Coding in Python

My projects are coded in Python programming language. Python is an open source, object-oriented, scripting language with clear syntax, and the source code is run directly by the Python interpreter. The Python interpreter can be obtained for numerous operating systems, making the code cross-platform, and has an extensive built-in library that can be enhanced by importing extension modules. The following is a brief overview of Python, including what is required to run the programs and some information for those interested in using it for doing their own coding.

To run the Python source code, you need to install the Python interpreter and required extension modules compiled for your operating system. My projects specify the Python version that is required, currently at least version 2.5. Python 3 is available, but due to incomplete backward compatibility and module porting, not currently compatible with my projects. The required extension modules include Pygame multimedia module, which wraps the SDL library, that I use to code the graphics, and NumPy module, a package for scientific computation, that I use to code intensive numeric computations. With Linux, Python is usually installed, and many extension modules are easily installed using the package manager. Other operating systems, including Windows, Python can be easily installed with a downloaded installer. Installers for extension modules are also available for Pygame and NumPy, just ensure to install module packages compiled for the installed Python version.

With the required Python interpreter and extension modules installed, Python programs, typically with the .py extension, can be launched from the file manager if the script is executable or from the command line with the command “python”. If there are multiple Python versions installed, you can specify the interpreter to use, for instance “python2.6” works on my Linux installation, or call the command with its path. I have also create packages of my programs that include the Python interpreter and extension modules that run on both Linux and Windows, using the cx_Freeze packager that I describe in my Python Program Executables post.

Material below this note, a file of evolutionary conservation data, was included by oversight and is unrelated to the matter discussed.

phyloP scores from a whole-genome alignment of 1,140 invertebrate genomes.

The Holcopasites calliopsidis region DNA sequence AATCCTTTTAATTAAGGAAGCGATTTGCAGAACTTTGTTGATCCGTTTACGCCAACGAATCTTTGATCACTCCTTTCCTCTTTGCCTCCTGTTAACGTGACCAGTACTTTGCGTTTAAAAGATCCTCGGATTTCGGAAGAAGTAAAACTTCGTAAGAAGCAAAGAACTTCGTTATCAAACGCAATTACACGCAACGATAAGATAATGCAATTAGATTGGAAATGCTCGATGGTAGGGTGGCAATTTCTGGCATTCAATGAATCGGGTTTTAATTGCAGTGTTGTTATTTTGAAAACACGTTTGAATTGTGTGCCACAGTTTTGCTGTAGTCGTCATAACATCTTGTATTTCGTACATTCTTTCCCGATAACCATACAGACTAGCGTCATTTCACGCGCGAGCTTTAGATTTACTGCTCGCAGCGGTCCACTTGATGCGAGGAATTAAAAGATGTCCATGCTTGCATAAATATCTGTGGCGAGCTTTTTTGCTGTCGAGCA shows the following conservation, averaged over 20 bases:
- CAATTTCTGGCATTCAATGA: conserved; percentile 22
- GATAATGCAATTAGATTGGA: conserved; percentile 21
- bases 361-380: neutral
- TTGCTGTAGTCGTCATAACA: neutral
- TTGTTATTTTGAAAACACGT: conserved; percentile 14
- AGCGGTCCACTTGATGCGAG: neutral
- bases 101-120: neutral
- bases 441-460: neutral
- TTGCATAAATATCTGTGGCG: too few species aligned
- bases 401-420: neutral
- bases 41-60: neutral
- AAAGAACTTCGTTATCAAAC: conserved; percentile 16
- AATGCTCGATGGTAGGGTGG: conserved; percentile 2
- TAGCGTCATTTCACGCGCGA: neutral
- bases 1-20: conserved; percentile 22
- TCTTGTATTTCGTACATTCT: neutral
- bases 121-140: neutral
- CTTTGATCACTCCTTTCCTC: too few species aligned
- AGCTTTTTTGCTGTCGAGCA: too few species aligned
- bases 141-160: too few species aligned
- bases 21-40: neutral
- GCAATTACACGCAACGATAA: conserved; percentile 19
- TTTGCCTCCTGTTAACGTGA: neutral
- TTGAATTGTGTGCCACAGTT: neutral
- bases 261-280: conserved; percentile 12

Once you have Python installed, you may want to write your own code. If you want examples of programs written in Python and Pygame, you can check my programs, particular my Interphase Pack that contain concise scripts. These scripts also demonstrate my Interphase module that makes it easy to code interface panel functionality and described in my Interphase Module Demo Pack post. The net has numerous documentation, including on the main sites for Python, Pygame, and NumPy, that will aid your coding in Python.

Submitted by Jim on November 18, 2011 at 3:00 pm

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